The US consumer is starting to crack
- Consumer spending has been holding up the economy.
- Over the summer, it seemed the US economy could defeat inflation without a crash.
However, there are growing signs that the strength of the US consumer is starting to crack.
First, the student-loan payment restart on October 1 is expected to drain $8 billion a month from consumers. The impact on spending will be enormous.
In a Morgan Stanley survey, 37% of respondents said student loan payments would force them to cut their spending in other areas, and 34% said they wouldn't be able to make the payments at all.
Then there are the unknowns.
How long will the United Auto Workers strike last? If it drags on, it could have a huge impact on Americans, the most obvious being a loss of jobs for auto workers. Beyond that there's the potential to drive up inflation and monthly car payments, things that will be felt far beyond Michigan, where a local recession is now possible.
Will there be a government shutdown? It's looking pretty likely, and if so, the immediate impact would be volatility in the stock market and millions of government workers going without pay. It'll get more worrisome if it drags on. A prolonged shutdown could increases the chances of the US going into a recession.
The punch Americans thought they avoided is still coming
The summer brought renewed hope for the economy.
In an August economic policy survey, the National Association of Business Economics found that 69% of business economists polled called a soft landing at least somewhat likely — up from 30% in March. The findings were similar to a July Bank of America survey that found 68% of surveyed fund managers expected a slowdown in the economy without a recession.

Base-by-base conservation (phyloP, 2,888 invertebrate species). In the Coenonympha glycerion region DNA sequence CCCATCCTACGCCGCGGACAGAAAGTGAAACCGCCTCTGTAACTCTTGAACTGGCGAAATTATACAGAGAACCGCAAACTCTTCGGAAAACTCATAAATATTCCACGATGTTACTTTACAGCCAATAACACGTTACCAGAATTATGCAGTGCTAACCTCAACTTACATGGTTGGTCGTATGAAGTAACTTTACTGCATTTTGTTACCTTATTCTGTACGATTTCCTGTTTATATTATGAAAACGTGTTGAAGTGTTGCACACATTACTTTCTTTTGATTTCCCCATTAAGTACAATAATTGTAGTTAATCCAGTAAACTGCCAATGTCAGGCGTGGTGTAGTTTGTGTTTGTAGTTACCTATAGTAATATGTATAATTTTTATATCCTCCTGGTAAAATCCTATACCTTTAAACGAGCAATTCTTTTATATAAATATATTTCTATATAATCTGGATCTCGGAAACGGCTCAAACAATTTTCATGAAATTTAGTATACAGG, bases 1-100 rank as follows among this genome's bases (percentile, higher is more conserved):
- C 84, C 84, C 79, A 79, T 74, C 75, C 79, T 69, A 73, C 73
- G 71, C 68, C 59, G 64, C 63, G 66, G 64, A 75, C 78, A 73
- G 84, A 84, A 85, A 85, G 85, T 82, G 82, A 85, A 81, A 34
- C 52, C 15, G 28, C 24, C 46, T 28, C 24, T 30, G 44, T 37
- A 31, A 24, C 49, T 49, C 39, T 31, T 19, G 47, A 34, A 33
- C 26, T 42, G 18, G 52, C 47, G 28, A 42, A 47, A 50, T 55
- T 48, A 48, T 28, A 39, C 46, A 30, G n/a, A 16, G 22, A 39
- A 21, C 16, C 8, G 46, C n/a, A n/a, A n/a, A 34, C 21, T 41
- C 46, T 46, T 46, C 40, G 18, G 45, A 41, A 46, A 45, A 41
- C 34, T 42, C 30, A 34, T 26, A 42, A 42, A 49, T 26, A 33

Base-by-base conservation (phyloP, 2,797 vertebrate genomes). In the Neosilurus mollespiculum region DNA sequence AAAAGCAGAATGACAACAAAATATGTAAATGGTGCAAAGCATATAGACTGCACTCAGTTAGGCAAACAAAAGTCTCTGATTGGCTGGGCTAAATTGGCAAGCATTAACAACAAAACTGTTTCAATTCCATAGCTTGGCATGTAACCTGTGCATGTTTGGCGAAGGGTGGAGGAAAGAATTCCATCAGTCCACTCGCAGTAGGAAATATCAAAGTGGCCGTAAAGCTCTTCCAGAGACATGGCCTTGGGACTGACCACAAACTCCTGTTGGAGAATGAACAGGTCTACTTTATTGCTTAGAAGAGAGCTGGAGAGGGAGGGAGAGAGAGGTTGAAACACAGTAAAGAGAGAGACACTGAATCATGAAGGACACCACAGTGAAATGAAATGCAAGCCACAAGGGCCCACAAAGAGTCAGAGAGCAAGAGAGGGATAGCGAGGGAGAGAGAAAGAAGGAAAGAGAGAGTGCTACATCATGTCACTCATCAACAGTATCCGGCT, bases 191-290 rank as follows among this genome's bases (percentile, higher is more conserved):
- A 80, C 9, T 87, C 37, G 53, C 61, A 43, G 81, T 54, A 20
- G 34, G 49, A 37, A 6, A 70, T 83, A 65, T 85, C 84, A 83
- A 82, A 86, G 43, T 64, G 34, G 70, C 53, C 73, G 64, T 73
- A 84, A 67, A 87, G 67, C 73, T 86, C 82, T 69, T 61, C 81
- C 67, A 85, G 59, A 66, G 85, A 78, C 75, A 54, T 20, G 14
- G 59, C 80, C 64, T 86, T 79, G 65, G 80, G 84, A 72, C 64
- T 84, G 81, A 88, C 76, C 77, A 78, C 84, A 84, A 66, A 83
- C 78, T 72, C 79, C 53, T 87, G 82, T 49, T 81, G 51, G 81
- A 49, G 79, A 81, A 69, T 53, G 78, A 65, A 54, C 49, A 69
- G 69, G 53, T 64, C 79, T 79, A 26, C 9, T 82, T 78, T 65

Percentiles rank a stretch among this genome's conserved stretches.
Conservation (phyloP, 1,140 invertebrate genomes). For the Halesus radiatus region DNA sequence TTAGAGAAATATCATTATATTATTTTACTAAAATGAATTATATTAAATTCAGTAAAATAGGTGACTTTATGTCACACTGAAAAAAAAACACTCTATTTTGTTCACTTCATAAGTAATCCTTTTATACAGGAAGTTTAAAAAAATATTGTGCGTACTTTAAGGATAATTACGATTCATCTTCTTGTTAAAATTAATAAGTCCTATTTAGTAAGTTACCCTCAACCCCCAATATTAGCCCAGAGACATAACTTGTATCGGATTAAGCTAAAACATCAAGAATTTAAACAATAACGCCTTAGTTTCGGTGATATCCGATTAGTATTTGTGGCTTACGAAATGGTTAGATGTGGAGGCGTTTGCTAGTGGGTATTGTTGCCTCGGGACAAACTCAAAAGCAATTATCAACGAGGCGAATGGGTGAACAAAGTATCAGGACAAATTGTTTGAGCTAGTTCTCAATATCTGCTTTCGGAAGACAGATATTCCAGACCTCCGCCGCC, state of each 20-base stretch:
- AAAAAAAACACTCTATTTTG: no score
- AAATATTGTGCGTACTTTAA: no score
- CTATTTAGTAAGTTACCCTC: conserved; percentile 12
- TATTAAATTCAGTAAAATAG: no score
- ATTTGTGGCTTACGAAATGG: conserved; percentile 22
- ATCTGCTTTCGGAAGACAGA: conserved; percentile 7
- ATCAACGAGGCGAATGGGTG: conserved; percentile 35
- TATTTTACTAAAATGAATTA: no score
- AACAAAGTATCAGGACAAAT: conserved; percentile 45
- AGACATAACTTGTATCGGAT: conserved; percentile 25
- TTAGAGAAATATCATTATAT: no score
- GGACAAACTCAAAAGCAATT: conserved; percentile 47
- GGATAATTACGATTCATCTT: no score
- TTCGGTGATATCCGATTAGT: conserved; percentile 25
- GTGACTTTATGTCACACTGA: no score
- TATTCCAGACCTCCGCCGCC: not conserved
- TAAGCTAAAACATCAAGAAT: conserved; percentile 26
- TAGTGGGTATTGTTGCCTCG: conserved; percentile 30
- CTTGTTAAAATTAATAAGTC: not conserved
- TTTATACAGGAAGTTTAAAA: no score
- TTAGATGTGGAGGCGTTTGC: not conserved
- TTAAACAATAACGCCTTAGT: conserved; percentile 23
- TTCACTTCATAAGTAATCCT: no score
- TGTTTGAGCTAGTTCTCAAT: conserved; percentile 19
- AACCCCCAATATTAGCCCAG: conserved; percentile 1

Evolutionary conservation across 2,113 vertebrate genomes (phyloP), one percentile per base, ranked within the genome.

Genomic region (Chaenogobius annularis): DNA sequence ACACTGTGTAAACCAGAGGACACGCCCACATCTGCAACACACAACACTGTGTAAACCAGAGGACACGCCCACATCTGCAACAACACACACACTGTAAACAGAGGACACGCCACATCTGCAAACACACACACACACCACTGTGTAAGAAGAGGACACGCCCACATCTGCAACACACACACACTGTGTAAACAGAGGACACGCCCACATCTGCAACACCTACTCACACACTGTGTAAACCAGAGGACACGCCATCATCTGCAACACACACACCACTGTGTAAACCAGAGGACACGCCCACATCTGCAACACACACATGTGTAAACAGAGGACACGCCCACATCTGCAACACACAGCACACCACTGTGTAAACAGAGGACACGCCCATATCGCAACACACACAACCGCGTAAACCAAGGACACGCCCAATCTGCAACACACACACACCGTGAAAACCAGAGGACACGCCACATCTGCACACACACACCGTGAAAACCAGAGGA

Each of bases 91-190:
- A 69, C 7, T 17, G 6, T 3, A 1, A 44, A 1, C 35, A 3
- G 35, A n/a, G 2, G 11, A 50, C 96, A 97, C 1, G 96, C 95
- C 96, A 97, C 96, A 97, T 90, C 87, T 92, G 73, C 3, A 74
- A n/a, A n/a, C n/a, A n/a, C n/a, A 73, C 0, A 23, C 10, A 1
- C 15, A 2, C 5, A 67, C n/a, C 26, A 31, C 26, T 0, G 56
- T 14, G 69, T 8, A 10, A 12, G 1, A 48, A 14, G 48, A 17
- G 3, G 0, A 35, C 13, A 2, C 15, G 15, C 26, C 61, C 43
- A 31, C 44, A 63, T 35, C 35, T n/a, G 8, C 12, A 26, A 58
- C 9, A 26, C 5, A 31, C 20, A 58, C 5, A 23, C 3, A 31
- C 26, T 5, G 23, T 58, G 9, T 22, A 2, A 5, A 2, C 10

However, a new report this week by the Conference Board showed US consumer confidence had a much bigger drop in September than expected. This came just two months after the Board recorded its highest level in two years. And an August survey of CEO confidence from The Conference Board found that 84% of respondents believed a recession would occur in the next 18 months.
Earlier this month, the Fed kept interest rates unchanged, as expected. But commentary from Fed chair Jerome Powell hinted at rates staying longer for higher, sending stocks lower. The S&P 500 is on track for its worst month of the year.
Powell also said a soft landing is "possible" but also warned that it could be decided by factors "outside our control."
Americans are tightening their hold on money
The economist David Rosenberg says it typically takes six months for a recession to hit the economy after interest rates increase by this much.
JPMorgan pointed out in a recent note a few reasons why the impact of those hikes has been delayed.
At the start of the rate increase, borrowers, like existing homeowners, had low mortgage interest rates locked in. Americans also had a large cash cushion, were given relief from student loan payments, and may have had a pent-up demand for certain services after the easing of COVID restrictions.
That lag is starting to come to an end.
A recent Bloomberg Markets Live Pulse survey found that 21% of more than 500 investors predicted personal consumption would shrink in the fourth quarter. A further 56% said consumption would reverse in early 2024.
We are already starting to see the signs.
Americans have accrued a record level of credit card debt. In addition, delinquencies on credit cards and auto loans, as well as Chapter 11 bankruptcy filings are all on the rise.
And people are spending less on non-essentials and big-ticket items at places like Costco. Even dollar stores are starting to feel the pressure of more measured spending after initially benefitting from inflation as wealthier people looked for more value.
So if you're adjusting your budget to account for some of these pressures, you're not the only one — and the health of the economy hangs in the balance.
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